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94: Try reading her again, and then report back to us.


Posted by: M/tch M/lls | Link to this comment | 09-12-12 11:34 AM
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too fit for Type II and too old for Type I?

Hooray for Type 1.5! Fucking diabetes.


Posted by: Josh | Link to this comment | 09-12-12 11:35 AM
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OK, uh, maybe. I've been losing weight (not on purpose -- my mom brought it to my attention when I saw her a few weeks ago), so I thought maybe the appetite thing was my body trying to get back my lost calories, but now that I think about it, maybe it's also something else.

:(


Posted by: jms | Link to this comment | 09-12-12 11:35 AM
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96. Pretty much that -- I'm not in a risk category for Type II.


Posted by: jms | Link to this comment | 09-12-12 11:36 AM
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Okay, let's talk about something else now.


Posted by: jms | Link to this comment | 09-12-12 11:38 AM
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What Moby said. Get checked. We have a couple guys in my dept. who developed Type I as adults. It's weird but not unheard of.


Posted by: gswift | Link to this comment | 09-12-12 11:38 AM
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Running ten miles a day might contribute as well!

Sit on the couch more!


Posted by: will | Link to this comment | 09-12-12 11:42 AM
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97: I'm considering that. Now I'm fearful.

The truth is, I have a tendency to conflate Nin and Durrell; I read them in a thick intensity. I take all the pooh-poohing under advisement. If even Castock raises his brow, I pause.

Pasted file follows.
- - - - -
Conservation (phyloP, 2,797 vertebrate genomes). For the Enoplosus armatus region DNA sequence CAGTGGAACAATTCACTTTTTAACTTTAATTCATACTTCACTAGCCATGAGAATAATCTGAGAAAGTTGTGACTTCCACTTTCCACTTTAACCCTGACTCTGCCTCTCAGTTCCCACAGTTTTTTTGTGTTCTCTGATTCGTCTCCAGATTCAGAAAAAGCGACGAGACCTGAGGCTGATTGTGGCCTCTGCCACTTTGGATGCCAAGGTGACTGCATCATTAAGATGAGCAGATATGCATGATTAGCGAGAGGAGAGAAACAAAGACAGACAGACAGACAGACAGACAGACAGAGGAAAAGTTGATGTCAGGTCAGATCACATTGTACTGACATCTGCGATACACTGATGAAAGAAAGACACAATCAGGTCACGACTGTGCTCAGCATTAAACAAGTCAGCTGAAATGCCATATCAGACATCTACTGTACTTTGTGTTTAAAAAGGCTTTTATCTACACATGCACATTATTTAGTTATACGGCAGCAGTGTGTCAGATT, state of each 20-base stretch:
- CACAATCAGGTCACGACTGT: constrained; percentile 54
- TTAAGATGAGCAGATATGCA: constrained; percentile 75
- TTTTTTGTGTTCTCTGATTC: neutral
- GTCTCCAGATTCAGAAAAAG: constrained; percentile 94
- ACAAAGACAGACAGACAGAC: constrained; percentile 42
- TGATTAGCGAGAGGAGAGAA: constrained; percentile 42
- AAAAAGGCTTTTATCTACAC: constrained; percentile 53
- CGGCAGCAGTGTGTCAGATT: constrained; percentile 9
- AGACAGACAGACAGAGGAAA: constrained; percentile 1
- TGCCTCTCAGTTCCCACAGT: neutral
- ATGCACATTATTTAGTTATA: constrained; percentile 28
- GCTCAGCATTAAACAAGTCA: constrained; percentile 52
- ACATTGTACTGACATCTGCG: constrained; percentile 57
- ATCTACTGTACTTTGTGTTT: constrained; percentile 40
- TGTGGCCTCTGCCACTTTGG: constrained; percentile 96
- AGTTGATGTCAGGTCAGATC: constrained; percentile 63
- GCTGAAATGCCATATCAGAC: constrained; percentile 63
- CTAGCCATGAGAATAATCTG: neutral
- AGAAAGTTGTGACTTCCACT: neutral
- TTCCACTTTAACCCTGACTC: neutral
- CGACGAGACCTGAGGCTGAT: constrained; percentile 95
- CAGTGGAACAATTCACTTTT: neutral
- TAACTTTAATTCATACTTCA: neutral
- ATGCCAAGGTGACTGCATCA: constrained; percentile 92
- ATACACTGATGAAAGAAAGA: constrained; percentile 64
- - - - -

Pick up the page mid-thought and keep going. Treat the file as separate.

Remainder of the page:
How do you all feel about Henry Miller?


Posted by: parsimon | Link to this comment | 09-12-12 11:43 AM
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I also know someone who developed Type I as an adult. (Also, I have the impression that while Type II is strongly associated with being overweight/unfit, that it also just hits some people for no obvious reason.)


Posted by: LizardBreath | Link to this comment | 09-12-12 11:43 AM
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104.last: Very glad I never had to interact with him personally.


Posted by: LizardBreath | Link to this comment | 09-12-12 11:44 AM
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At least it's not like hepatitis where they keep adding new types. Still just I and II.


Posted by: Moby Hick | Link to this comment | 09-12-12 11:48 AM
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How do you all feel about Henry Miller?

Never read him because I'm put off by the commonly held view that all the women in his character are less-than-fully-realized sex objects. Is this not the case?